Another limitation is, at least for now, "U.S. copyright regulations require that books be in the public domain (which includes anything printed before 1922), or that the copyright holder must grant permission for reprinting". Thought I can definitely see some small presses getting their hands on this machine to print out their books which wouldn't be inhibited by the copyright regulations.
At least seven Espressos are in operation, several on college campuses. Instead of publishers' printing thousands of books and hoping some of them will find buyers — and losing money when they don't — the machine prints on demand. Customers can submit an order for, say, an old textbook or a copy of a 19th-century classic, and walk out with it several minutes later.
But the machine has limitations. It cannot print just any book. Copyright law limits the books that can be offered, the texts must be PDF's, and it can take days to get a repairman when something breaks.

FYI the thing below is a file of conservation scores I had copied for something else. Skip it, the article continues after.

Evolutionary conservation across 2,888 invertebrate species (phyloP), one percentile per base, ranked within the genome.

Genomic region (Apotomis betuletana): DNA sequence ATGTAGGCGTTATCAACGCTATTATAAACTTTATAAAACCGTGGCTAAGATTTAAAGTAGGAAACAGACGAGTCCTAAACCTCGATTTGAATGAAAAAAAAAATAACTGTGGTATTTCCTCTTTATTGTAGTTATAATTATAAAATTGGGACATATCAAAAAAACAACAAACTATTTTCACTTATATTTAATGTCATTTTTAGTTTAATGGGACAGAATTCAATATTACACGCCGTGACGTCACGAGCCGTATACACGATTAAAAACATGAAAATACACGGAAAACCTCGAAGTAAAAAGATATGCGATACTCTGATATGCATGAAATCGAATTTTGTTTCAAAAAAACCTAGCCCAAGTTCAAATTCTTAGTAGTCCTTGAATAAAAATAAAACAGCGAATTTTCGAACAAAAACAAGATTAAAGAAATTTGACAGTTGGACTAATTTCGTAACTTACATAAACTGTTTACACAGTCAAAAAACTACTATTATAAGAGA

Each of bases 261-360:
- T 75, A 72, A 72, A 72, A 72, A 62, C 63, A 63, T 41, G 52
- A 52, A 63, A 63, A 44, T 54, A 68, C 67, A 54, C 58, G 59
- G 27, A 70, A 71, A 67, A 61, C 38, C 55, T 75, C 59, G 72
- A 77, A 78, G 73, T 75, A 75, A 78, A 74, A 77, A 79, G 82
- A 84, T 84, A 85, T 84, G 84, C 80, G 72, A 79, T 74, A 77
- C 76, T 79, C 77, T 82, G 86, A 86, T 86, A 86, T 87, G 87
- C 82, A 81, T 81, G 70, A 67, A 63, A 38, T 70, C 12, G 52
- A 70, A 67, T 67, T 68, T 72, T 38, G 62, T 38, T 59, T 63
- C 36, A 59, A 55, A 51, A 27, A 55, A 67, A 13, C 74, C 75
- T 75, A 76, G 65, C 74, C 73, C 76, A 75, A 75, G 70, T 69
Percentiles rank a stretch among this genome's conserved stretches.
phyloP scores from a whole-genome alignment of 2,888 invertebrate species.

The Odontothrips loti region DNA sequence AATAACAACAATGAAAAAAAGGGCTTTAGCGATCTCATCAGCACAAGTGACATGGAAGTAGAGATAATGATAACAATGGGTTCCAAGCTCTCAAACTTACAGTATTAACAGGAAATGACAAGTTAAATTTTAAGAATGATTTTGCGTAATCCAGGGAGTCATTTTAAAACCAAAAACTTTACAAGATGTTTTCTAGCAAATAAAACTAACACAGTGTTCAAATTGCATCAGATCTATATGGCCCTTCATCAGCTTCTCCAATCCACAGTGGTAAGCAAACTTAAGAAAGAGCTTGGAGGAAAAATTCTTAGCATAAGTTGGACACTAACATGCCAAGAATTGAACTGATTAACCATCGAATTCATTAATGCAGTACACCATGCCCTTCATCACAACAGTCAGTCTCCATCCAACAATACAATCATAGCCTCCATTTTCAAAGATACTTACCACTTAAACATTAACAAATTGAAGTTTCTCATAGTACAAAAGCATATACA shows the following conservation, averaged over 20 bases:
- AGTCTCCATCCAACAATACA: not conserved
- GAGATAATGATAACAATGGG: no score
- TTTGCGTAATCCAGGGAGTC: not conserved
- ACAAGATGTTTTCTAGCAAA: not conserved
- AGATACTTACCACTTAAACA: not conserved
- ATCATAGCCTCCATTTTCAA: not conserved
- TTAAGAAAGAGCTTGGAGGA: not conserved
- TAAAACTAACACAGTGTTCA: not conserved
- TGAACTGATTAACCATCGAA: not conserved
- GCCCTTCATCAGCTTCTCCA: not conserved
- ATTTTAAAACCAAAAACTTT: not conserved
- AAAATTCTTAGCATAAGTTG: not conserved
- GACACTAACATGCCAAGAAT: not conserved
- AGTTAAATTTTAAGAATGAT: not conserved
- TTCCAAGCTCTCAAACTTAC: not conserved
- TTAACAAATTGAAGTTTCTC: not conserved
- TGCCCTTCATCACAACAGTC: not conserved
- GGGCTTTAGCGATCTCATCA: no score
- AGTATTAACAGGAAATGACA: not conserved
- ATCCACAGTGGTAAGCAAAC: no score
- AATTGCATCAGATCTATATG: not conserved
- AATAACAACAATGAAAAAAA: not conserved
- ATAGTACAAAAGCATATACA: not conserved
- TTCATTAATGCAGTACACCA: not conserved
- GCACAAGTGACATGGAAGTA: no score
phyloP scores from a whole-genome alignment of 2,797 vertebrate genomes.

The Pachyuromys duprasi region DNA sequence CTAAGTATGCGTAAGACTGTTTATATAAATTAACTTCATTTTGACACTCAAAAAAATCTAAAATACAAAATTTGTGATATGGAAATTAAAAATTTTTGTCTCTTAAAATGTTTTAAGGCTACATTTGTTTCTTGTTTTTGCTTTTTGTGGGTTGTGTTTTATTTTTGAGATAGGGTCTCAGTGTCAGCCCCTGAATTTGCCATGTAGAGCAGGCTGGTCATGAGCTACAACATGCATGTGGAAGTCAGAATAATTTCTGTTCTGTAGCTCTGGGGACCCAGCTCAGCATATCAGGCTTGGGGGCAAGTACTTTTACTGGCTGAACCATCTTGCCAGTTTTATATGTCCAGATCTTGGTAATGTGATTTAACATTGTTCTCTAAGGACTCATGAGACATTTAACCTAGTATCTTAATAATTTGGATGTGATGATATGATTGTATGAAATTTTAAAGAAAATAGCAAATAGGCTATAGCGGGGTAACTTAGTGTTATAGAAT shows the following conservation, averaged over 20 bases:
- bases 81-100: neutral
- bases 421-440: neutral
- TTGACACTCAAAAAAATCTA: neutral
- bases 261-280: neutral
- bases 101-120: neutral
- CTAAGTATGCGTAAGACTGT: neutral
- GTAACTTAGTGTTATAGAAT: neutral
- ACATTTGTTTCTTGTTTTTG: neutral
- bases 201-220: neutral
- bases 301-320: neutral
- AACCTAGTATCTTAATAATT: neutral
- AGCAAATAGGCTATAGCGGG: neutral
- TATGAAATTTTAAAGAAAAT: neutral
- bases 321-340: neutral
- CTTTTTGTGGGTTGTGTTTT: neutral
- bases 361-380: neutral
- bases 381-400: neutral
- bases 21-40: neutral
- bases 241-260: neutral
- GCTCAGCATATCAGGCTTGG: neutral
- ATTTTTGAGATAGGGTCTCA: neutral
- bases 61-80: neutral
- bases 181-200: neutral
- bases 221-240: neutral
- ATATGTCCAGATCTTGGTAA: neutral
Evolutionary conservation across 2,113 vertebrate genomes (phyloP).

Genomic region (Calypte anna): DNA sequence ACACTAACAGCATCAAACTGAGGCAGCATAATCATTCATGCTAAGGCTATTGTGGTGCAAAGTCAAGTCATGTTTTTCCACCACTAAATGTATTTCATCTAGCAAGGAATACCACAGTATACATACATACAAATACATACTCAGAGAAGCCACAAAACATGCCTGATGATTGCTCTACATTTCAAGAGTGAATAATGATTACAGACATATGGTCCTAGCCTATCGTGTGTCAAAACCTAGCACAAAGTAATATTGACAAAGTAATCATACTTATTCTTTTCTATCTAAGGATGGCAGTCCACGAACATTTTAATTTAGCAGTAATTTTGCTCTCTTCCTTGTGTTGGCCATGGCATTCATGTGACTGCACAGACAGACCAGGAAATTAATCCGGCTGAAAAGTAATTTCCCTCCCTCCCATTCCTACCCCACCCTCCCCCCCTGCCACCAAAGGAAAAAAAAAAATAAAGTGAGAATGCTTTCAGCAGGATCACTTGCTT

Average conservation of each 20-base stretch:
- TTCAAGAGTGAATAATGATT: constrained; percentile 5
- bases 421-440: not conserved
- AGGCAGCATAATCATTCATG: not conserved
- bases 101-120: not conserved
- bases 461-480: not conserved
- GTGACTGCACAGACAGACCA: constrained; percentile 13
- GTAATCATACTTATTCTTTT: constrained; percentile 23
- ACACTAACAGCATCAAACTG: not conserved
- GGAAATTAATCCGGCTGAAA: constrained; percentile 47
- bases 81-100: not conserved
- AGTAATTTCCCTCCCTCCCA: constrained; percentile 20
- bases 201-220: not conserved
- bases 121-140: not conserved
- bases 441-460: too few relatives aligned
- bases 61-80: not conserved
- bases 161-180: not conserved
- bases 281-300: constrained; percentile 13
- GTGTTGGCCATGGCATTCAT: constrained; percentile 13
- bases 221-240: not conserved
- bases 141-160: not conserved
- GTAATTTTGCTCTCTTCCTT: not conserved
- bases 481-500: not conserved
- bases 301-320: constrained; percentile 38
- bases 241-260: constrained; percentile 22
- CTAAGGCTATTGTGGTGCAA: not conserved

One big bummer is the technical glitches it appears:
Hopefully as the days go on the machines get a bit more sophisticated as more trial and errors occur.
Because so few people know how to repair it, waits for service can take several days, says Maria Bonn, the library's director of scholarly publishing. But she emphasizes that On Demand Books has been "very responsive."
Mr. Neller explained the Michigan glitches. "It was a programming error and one of the cutting sticks was misaligned," he says, adding that version 2.0, which became available this month, incorporates a Xerox machine that can be repaired, or unjammed, by anyone with Xerox training. The new machine is also more compact, with dimensions similar to those of a large copy machine.
Read the whole article here: http://chronicle.com/free/v55/i15/15a00103.htm